Las Vegas Wranglers Hockey Team to Ice Plaza Hotel Downtown
Posted on: February 23, 2014, 05:30h.
Last updated on: February 23, 2014, 01:31h.
What could be more surreal than ice-skating in the desert?
How about ice-skating on the roof of a very tall building in the desert? Yep, that’ll do it. Vegas has long been a center of major sporting arenas – from championship boxing at the MGM Grand Garden Arena to NASCAR events at the Las Vegas Motor Speedway – but this is something a little different. Welcome to the new home of the Las Vegas Wranglers ice hockey team: on the roof of the Plaza Hotel and Casino in downtown Las Vegas. The Wranglers are investing $4 million in the 45,000-square-foot structure, which will encompass a rink, plus seating for 3,500 avid hockey fans.
New Home for Las Vegas Hockey Team
The minor league team had been looking for a new home ever since Boyd Gaming chose not to renew the lease on the Orleans Arena, and when Wranglers president Billy Johnson happened to cast his eye across The Plaza’s roof from the South Tower, a grand scheme began to take shape.
“[I remember thinking] this could be funky. It’s a word that I’ve stuck with ever since,” Johnson said.
Having thrashed out a deal with the Plaza which will see them occupy the space for five years with the opportunity to renew the lease again after that, the Wranglers’ “funky” new home is scheduled to open in November 2014 and will take just five months to build. The shell-like dome will constitute a metal frame covered with fabric, and the space – which was once part of the Plaza’s parking structure – will be able to cope with the weight of the fans without any additional structural reinforcement, says Johnson. The Plaza will convert the fifth floor into player locker rooms, a treatment area and bathrooms, and Johnson envisages TV projections beaming across the inside of the dome while chandeliers hang above the ice.
That’s definitely quite funky.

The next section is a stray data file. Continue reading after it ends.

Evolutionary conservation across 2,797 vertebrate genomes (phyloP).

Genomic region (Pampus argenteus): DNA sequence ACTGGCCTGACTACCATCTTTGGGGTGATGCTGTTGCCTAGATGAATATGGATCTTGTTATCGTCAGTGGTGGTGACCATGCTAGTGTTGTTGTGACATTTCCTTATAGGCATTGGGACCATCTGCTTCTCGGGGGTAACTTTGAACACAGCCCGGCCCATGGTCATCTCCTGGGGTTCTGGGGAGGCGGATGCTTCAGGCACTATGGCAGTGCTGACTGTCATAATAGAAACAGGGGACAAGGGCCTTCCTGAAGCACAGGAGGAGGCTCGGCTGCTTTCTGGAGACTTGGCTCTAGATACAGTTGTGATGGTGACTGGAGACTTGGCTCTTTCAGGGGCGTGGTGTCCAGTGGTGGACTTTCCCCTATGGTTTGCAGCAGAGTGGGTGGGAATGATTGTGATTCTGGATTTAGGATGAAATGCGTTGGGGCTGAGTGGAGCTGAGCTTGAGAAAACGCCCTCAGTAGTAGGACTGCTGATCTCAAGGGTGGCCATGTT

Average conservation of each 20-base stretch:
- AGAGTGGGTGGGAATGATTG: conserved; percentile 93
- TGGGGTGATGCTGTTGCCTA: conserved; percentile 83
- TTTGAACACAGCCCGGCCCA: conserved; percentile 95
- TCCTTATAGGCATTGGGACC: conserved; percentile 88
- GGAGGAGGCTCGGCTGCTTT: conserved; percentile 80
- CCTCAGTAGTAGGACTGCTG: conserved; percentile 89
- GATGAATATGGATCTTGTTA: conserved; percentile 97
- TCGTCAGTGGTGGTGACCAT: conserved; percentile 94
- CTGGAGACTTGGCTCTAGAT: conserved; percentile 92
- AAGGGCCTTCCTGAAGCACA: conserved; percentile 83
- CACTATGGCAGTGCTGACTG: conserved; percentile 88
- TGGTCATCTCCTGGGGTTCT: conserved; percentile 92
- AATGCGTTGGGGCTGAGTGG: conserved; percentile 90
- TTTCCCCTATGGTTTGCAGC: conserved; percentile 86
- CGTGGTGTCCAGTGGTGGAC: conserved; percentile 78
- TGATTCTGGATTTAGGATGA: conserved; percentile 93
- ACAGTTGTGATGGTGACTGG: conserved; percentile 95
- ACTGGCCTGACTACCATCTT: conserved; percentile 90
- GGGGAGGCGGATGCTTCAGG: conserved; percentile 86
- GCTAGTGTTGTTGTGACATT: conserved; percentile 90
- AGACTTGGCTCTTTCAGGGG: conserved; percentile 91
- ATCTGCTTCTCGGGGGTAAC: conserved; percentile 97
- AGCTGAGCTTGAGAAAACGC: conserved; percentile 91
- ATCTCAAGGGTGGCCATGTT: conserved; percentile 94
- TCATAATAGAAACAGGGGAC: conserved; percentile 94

The new arena will be privately funded, and Johnson hopes to recoup some of the costs by opening it up to the public for skating sessions, concerts and conventions, as well as cashing in on some of that Vegas nightlife by hosting more midnight games.
“Midnight games down here will be sick,” he said.
But fans of sky-high Vegas spectacles won’t have to wait until November to get their dose of vertigo. The opening of the 550-foot-tall, $550-million Ferris wheel known as the High Roller is also now imminent. The wheel – which is structurally complete – will be the biggest Ferris wheel in the world when it opens at the Linq on the Las Vegas Strip, and each rotating cabin will hold as many as 40 passengers. The cabins will be furnished with video screens (as if the view out of the window were not diverting enough) and stereophonic sound, and even the odd reverend or two: this being Vegas, “Wheel Weddings” will be all the rage.
The wheel will stand as a giant symbol that Vegas leads the world in non-gaming related entertainment, and towers above other casino cities in this regard. Officials in Macau recently said that industry diversification is crucial for the sustainable development of the region, signalling their intent to create more non-gambling related attractions. They’re going to have to come up with something pretty big to top this.
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